Flash Flood Watch in effect

Published 11:07 am Wednesday, September 29, 2010

After an extremely dry summer, it appears the Roanoke-Chowan area and all of eastern ‘Carolina will experience a drought-buster today and tomorrow.

The remnants of what is now Tropical Depression #16 is expected to combine with a stalled frontal system along the southeast coast, producing heavy rain along with thunderstorm activity. A strong southerly flow along and east of the front should carry additional moisture from the tropical cyclone over Florida into the Carolinas later today.

Once the cyclone combines with the frontal boundary, the storm is expected to become subtropical in nature. Winds are not expected to be an issue with this storm system, but rainfall amounts will be significant.

With that in mind, the National Weather Service Office in Wakefield, Va. has placed all of eastern North Carolina and southside Virginia under a Flash Flood Watch from now until Thursday afternoon.

Weather Service officials said the rain today will be heavy at times and will increase in intensity overnight.

Rainfall amounts from this system are expected to range between 3 and 4 inches over the watch area. There is the possibility that some isolated areas could experience heavier amounts of up to 7 inches.

That rainfall, combined with the 3.5 inches that fell earlier this week, will cause flooding problems, especially in low-lying areas. Those living in those areas are advised to keep a close eye on rising water levels and take any evasive action when necessary. Small streams and creeks can quickly rise and cause flooding problems.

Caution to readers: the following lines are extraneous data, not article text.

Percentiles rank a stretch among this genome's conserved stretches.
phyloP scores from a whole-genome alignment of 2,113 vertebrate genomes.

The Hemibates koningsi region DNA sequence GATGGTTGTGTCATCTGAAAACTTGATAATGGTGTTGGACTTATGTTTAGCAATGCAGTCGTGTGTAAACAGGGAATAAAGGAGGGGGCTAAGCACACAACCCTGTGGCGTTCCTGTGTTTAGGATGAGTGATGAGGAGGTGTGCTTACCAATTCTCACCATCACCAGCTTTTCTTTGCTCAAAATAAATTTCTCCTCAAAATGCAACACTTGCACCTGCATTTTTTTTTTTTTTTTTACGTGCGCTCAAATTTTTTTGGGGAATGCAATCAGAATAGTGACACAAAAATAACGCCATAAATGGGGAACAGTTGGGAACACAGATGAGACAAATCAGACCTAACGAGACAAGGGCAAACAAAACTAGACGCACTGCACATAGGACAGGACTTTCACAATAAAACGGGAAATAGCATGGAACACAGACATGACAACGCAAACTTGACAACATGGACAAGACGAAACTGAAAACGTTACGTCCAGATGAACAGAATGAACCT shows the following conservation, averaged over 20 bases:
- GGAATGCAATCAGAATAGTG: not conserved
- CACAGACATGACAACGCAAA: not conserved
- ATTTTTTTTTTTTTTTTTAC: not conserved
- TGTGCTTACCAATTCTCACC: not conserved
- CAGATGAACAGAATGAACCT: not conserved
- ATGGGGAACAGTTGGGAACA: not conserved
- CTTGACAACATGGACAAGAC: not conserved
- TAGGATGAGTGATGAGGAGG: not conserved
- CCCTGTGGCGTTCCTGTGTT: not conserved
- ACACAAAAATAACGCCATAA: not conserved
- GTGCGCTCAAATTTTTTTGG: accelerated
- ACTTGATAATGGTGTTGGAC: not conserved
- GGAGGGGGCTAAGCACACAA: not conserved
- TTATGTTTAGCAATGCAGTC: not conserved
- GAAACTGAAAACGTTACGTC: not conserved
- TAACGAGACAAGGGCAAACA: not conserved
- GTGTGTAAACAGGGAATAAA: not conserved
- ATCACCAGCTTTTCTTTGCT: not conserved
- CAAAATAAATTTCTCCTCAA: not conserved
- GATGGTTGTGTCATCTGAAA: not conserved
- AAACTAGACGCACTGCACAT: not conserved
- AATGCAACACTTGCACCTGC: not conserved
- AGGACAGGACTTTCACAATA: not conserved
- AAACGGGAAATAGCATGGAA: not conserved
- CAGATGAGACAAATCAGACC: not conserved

Motorists should be aware of the possibility of flooded roads, which should never be crossed. Just one foot of moving water can cause a small vehicle to be swept off the roadway.

Isolated tornadoes embedded within thunderstorms are also a possibility with this system.

The tropical system, which this morning (Wednesday) was over the southern tip of Florida, may briefly intensify into Tropical Storm Nicole. However, it is expected to be downgraded to a subtropical system by the time it reaches North Carolina. Its projected path brings it across Eastern ‘Carolina by midday Thursday.

Meanwhile a high wind watch is in effect through Thursday evening for coastal areas, including the Outer Banks. Residents and tourists along the coast can expect winds at 30 – 45 mph, with gusts up to 55 mph.

A high surf advisory is also in effect for all beaches through tomorrow. Big waves, dangerous rip currents, minor beach erosion, and some ocean overwash are all possible.

Skies are expected to clear by Friday. The weekend outlook is delightful, with highs in the low to mid 70’s and overnight lows in the 50’s.

About Cal Bryant

Cal Bryant, a 40-year veteran of the newspaper industry, serves as the Editor at Roanoke-Chowan Publications, publishers of the Roanoke-Chowan News-Herald, Gates County Index, and Front Porch Living magazine.

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